Again, maintaining the Alpha role at all times does not mean that you shouldn't strive for a pretty much equal position with your GSD, but it means that you should nonetheless establish yourself as the accepted Pack leader in your dog's family Pack - the one who ultimately determines what happens when: whether it's about giving attention, feeding the dog, throwing a ball, or whatever.
When you become your GSD's Alpha, your dog will experience you as a source of confidence and positive energy. This is crucial support for the German Shepherd in order to be able to guard all its 'sheep' - which is a huge management exercise already for a human shepherd, and more so, for a dog shepherd!
Note that GSDs generally have a strong willingness to follow you - if you are the accepted Alpha. Because then they respect you as the 'shepherd', and they are eager to fulfil their role as guardian of the 'sheep' (ie of all family members).
*** But maybe you are worried that if you establish yourself too much as the Alpha leader, your dog might not guard (protect) you too? ***
Indeed, this is a common question of many GSD owners. Some of them even express:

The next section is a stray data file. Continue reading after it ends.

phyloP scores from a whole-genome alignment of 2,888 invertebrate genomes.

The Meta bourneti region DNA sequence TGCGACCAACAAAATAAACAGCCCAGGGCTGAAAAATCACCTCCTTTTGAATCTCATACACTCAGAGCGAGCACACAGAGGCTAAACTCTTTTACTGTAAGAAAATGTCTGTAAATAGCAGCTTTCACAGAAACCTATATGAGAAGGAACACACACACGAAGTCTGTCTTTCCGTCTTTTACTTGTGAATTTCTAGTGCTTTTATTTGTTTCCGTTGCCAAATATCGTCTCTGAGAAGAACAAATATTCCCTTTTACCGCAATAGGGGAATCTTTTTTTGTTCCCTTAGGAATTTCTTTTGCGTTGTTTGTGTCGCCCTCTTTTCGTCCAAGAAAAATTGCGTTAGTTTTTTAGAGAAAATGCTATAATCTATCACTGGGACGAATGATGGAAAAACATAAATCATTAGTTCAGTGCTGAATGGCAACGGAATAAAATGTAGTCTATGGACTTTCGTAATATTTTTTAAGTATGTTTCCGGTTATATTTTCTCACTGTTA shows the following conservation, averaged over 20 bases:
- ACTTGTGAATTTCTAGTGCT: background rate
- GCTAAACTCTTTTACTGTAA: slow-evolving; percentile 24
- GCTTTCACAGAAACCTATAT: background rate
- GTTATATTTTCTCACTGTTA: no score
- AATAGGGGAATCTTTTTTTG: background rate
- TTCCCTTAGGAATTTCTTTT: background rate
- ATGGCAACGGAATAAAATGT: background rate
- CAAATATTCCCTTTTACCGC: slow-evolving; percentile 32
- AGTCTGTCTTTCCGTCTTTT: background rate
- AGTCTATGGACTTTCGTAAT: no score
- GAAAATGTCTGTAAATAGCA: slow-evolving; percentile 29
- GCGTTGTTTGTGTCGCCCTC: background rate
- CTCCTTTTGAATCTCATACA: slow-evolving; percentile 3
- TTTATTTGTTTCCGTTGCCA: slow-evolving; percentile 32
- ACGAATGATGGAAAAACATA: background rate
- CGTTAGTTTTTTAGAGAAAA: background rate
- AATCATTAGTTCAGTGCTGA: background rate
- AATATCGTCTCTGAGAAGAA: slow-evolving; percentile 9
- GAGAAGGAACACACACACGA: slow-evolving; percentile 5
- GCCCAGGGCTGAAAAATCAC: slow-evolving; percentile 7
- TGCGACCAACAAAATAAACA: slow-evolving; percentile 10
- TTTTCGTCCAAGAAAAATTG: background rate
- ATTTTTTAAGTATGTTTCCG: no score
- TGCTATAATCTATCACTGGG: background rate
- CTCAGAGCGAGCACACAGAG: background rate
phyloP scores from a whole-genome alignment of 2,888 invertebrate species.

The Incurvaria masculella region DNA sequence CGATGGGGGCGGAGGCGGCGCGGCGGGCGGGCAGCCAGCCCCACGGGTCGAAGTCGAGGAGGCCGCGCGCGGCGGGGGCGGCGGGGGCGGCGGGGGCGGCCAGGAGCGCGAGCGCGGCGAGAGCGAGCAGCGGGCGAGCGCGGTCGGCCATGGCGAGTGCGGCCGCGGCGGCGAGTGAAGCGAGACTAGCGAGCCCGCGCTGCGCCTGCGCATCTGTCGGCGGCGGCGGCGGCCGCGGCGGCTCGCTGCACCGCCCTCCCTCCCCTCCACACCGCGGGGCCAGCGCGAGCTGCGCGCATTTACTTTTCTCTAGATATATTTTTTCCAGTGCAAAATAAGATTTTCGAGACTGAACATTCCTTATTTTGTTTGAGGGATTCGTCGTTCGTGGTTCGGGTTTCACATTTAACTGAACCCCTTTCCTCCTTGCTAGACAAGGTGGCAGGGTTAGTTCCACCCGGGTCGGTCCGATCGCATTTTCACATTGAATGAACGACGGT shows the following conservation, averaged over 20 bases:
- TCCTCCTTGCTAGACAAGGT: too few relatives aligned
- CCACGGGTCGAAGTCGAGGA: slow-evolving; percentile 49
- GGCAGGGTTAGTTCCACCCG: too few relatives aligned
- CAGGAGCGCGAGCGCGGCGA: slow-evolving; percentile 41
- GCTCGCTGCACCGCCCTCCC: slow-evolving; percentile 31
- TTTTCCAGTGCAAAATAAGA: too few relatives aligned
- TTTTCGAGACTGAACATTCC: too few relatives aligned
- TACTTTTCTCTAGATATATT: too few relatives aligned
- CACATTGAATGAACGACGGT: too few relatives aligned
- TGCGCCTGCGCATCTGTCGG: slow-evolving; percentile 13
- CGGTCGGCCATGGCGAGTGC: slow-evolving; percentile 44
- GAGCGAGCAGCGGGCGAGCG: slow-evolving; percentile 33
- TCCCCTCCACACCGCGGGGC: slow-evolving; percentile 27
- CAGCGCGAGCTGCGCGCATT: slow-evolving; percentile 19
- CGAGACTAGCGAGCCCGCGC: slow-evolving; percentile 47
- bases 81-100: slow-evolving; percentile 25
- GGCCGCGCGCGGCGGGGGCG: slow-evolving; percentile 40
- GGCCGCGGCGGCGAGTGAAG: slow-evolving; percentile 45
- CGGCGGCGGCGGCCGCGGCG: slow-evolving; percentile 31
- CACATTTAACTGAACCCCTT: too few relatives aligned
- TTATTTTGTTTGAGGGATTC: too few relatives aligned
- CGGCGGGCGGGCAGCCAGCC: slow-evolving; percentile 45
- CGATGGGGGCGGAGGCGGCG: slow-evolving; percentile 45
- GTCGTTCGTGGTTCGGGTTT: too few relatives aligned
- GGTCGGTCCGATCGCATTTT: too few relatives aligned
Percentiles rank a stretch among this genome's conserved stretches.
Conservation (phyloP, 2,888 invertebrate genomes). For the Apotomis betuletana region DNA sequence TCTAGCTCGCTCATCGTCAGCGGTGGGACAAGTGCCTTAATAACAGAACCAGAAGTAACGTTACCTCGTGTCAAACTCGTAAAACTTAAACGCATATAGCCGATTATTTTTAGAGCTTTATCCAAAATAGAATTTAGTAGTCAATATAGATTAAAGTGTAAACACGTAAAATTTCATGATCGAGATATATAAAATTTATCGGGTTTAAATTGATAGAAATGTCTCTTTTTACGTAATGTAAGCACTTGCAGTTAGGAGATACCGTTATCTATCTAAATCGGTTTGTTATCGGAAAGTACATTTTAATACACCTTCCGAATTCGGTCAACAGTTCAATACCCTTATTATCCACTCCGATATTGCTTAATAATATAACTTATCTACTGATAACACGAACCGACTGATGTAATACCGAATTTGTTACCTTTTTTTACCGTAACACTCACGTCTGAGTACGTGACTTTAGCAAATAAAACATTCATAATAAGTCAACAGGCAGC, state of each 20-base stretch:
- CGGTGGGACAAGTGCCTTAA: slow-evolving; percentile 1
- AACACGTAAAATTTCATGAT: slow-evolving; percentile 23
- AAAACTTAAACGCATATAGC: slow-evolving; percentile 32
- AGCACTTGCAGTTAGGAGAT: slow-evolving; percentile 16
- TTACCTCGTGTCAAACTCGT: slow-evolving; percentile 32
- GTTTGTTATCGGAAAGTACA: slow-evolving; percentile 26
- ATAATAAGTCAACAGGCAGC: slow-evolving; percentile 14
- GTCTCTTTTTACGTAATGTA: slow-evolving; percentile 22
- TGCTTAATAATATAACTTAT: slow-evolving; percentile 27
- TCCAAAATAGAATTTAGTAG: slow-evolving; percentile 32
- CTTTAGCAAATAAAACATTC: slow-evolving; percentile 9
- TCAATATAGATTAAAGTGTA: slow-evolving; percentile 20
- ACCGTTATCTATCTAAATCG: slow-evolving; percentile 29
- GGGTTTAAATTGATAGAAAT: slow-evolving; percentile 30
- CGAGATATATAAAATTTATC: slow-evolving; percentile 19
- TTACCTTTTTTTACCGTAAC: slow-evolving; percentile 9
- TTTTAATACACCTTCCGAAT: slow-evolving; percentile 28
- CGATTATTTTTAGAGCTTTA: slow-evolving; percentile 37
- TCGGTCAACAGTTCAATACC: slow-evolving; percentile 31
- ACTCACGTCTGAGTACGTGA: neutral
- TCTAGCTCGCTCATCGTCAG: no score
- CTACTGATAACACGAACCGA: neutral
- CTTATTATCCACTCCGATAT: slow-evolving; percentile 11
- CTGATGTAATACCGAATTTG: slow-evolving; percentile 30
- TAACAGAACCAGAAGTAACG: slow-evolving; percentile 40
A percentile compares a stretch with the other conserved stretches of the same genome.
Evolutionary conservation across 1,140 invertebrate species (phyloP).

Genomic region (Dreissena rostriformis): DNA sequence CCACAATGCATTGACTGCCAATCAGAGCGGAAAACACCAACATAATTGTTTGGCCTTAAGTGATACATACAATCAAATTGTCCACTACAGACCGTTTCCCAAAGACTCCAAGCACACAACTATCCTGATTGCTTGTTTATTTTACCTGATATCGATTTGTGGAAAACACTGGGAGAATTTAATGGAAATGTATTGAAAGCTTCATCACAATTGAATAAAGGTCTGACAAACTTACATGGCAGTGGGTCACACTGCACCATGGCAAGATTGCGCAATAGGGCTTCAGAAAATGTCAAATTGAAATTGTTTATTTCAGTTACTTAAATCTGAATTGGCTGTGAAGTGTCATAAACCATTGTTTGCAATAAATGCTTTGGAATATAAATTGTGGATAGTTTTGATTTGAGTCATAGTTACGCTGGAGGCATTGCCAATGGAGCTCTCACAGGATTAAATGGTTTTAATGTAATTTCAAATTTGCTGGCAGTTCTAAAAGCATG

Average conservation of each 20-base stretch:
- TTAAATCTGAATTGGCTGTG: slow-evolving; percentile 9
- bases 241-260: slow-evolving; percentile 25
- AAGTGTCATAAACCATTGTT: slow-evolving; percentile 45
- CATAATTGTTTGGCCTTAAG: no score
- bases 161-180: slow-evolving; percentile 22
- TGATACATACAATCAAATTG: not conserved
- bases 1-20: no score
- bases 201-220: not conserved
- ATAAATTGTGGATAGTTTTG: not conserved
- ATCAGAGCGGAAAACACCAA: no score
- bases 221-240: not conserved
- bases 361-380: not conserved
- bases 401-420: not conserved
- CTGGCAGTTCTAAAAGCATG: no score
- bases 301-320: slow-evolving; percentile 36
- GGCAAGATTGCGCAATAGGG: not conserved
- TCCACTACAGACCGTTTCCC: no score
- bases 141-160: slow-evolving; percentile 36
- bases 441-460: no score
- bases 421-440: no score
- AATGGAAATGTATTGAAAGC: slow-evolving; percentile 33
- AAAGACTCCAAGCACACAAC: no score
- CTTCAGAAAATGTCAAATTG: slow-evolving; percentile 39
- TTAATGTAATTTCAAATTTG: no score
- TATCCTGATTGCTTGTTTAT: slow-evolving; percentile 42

"I got the German Shepherd to protect ALL of us in the family, including myself. I fear that if I become too dominant then our dog might think that I can, or should, look after myself in the face of danger, because I am the 'boss'."
You need not worry about this! Yes, your GSD would still guard and protect you too when you are in need (unless of course you have treated your dog badly with harsh methods of "Obedience Training"!). You may or may not have noticed that on a meadow the shepherd dog is not only circling the sheep but also the shepherd himself. - To guard its entire pack is engrained in the German Shepherd psychology! And the accepted Alpha is considered part of the pack too.
As said above, 'guarding the herd' and the 'need of an Alpha leader' are closely related:
If you are the accepted Alpha, your German Shepherd will always look for your instructions, PRAISE, and APPROVAL. Note that the word 'instructions' is in small letters, while the words 'PRAISE' and 'APPROVAL' both are in capital letters. - Why I did this?
Because your GSD - once fully trained indoors (see the House Training guide) and fully trained outdoors (see the Leash Training guide) - will need fairly few 'instructions', what to do, where, and when. The German Shepherd is a very autonomous, self-organized breed. In fact, I don't know of any other dog breed that is as autonomous and self-organized as the GSD is. Hence 'instructions' in small letters.